Well. Clearly I am a delinquent blogger, but I do manage to post daily tidbits on Facebook. https://www.facebook.com/triathlonmama
But, recently, I read Bicycling Magazine's 1,000 All-Time Best Tips: Top riders share their secrets to maximize fun, safety and performance.
From triathletes to mountain bikers, there's something for every cyclists. This 168-page book covers topics ranging from training techniques, skill builders and safety, to distance riding, bicycle racing, health and fitness, nutrition, and bike care and repair.
But, if you are short on time to kick back with a book, consider this the CliffsNotes version. My gift to you :) What follows are some of the tips I found most interesting, insightful and helpful. So, be safe, have fun, and train smart!
* Be aware of the mental stresses of training as well as the physical stresses. “I think your mind will burn out before your body. Your body can adapt to almost anything.” –Greg LeMond, America’s three-time Tour de France champion.
* The key to training with a heart-rate monitor is knowing your heart’s maximum beats per minute. You can get a rough estimate by subtracting your age from 220, but it’s much better to have it determined by a stress test or VO2 max test. Once you have the figure, training becomes a matter of percentages, using these four levels of exertion:
· Less than 65% of max heart rate to promote recovery
· 75% of max to build aerobic endurance
· 85% of max to approach your lactate threshold, the point at which the greatest aerobic improvement occurs.
· 95-100% of max, done in short bursts, to train for sprints, attacks, chases, hill jams, etc.
Few things in life are guaranteed, but here’s one: If you routinely train in the range between 65-85% of your max heart rate, you will become fitter.
* In general, three peaks in one season are the most anyone should try. A physical peak is just one step from a tumble into over training.
* Fact is, cycling is one of the best things you can do for your short and long-term health and fitness. It tunes the cardiovascular system, sheds extra pounds, and, because it’s non-weight-bearing, is easy on the joints.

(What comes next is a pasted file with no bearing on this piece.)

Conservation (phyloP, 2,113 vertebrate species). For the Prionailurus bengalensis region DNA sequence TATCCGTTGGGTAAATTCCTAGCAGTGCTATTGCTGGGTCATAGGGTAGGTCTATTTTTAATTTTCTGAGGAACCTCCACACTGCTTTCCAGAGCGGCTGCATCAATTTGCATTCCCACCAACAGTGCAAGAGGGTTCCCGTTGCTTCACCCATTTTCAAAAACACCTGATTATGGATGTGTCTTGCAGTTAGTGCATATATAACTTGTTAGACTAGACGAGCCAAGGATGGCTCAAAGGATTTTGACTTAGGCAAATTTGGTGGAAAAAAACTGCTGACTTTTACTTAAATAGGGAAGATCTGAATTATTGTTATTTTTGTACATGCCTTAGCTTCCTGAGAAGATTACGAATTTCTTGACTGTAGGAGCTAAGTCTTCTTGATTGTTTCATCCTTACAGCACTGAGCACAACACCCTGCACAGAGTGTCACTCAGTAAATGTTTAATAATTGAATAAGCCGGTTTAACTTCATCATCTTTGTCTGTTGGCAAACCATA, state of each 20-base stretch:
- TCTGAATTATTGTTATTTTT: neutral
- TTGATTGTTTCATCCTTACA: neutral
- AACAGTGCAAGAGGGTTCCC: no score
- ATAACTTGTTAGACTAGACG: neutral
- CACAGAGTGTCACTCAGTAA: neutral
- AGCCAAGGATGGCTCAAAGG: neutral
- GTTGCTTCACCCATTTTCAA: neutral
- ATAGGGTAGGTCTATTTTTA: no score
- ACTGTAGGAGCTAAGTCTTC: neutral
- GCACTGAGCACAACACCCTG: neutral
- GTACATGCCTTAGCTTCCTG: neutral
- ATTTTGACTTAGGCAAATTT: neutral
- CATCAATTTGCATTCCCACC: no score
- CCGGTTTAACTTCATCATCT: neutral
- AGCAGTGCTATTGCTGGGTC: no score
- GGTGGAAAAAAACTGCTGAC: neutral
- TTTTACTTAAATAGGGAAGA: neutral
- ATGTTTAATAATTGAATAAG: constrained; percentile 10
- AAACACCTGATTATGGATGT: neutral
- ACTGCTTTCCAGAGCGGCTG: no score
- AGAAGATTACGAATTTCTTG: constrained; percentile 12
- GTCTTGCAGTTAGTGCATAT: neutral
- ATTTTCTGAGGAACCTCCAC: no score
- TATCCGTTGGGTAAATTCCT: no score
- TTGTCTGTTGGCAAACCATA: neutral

* Tips to clean a water bottle or hydration bladder and reduce the plastic flavor:
1. Fill the bottle or bladder with hot water and put in four drops of bleach. Let it stand overnight; then rinse the alternating hot and cold water to break the molecular surface tension of any remaining bleach. This kills the bacteria and leaves no taste.
2. If the idea of bleach doesn't appeal to you, use a teaspoon of lemon or lime juice. It won’t kill bacteria, but it’l freshen the taste.
3. Rinse the bottle or bladder with warm water containing a teaspoon of baking soda.
4. Wash bottles in dishwasher.
* Ways to score against saddle sores:
1. Dress right. Wear shorts with a soft, absorbent, padded liner known as a chamois.
2. Lubricate. A cycling-specific skin conditioner, such as Assos Chamois Cream, all but eliminates the risk of chafing when it’s applied before riding. Afterward, it washes away easily, making it superior to lubricants, like petroleum jelly, that clog pores and liners.
3. Keep clean. Wash yourself and your shorts after every ride. Have at least two pairs of shorts so that one is always clean and ready.
4. Be a quick-change artist. Never hang around after a ride in your cycling shorts. The damp liner is a breeding ground for germs. Even if you can’t wash right away, put on dry clothes next to your skin.
* Consider altering your riding schedule if the forecast high temperature (in Fahrenheit) plus the relative humidity adds up to 160 or more. In such conditions, heat-related maladies become much more of a threat.